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Come Enjoy UNLV’s Park-like Setting

Just leave the vampire eradication equipment and fire pits at home

Campus News  |  Jun 9, 2017  |  By Diane Russell
student plays guitar outside

The UNLV campus grounds provide a perfect place to enjoy the summer. (Aaron Mayes/UNLV Creative Services)

Robert Lynn can be a little possessive about the campus grounds. As someone who’s spent 32 years tending to the university’s turf, trees, and desert plants, it’s to be expected that he might have a few rules for enjoying the space.

But his main message is: Come one, come all.

He hopes to see not just students and staff enjoying UNLV’s park-like setting this summer, but also people from the larger Southern Nevada community.

Take a brisk walk. Go for a jog. Or toss a Frisbee.

Plant yourself under a shady tree and break out a book. If you’re not taking summer courses, you might even be able to read a book of your own choosing. Imagine that.

Serenade passersby as you strum your guitar or practice your piccolo. And if you don’t mind hauling your harp around, have at it.

Set up an easel and try your hand at sketching or painting.

Or head to the Donald H. Baepler Xeric Garden, to bone up on your desert plants.

With its wide walkways, the campus is a great place to teach your kids how to ride a bike.

“I’ve seen all those things,” said Lynn, the facilities manager for the university’s department of landscape, grounds, and arboretum. “We work hard at keeping the campus beautiful and we want people to enjoy it.”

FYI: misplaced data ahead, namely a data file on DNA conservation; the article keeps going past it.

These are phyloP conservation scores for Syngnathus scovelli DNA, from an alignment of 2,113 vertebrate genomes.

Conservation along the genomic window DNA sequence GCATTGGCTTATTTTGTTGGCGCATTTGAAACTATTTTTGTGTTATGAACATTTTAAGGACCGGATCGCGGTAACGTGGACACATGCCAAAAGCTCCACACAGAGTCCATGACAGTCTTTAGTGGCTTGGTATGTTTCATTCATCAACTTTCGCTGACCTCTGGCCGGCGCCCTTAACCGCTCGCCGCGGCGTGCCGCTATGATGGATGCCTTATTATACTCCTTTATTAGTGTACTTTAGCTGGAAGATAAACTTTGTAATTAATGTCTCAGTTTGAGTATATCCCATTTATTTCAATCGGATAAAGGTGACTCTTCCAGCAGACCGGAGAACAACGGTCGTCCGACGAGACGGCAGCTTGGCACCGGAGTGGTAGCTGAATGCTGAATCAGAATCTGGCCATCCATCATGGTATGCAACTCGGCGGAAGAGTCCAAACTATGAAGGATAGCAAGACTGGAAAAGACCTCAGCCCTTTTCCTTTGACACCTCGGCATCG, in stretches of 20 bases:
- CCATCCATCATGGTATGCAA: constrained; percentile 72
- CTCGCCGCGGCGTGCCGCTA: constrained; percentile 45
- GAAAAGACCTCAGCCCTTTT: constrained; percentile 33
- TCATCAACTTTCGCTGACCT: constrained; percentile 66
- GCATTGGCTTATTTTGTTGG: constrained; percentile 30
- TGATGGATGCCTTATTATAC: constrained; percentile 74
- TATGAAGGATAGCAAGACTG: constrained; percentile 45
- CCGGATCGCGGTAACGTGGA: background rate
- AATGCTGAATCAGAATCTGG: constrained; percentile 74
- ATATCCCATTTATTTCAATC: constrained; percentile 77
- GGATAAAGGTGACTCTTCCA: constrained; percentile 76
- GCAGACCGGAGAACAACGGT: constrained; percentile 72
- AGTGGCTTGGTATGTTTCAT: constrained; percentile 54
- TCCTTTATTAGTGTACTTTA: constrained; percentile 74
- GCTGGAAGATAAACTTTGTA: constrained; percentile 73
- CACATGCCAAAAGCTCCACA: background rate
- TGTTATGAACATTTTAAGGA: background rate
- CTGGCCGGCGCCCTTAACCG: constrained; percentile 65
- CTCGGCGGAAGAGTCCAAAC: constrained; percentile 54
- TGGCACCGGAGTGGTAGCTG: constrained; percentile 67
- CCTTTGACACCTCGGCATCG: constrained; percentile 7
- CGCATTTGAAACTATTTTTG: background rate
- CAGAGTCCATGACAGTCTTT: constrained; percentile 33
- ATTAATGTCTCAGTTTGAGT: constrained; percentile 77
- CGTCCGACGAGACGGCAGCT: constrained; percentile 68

The former President’s Classified Employee of the Year thinks the campus is particularly attractive to people during the summer, when the abundance of trees and other plants can mean temperatures are up to 20 degrees cooler in the heart of campus than elsewhere in the city.

Mindful that people do enjoy using the lawns, “We try to have all our watering completed by 7 a.m. so that the grounds aren’t really wet,” Lynn said.

But while Lynn will welcome you to enjoy UNLV’s grounds, there are a few things you aren’t allowed to do on campus that you might be able to do in some other parks.

  • Don’t set up barbecues or anything else that involves fire.
  • Don’t attach things to the trees.
  • And don’t drive stakes into the ground to support a volleyball or badminton net or for any other purpose. Save those pointy pieces of wood for the undead. If you were to inadvertently spear an irrigation line, neither the grounds crews nor the plants would appreciate it.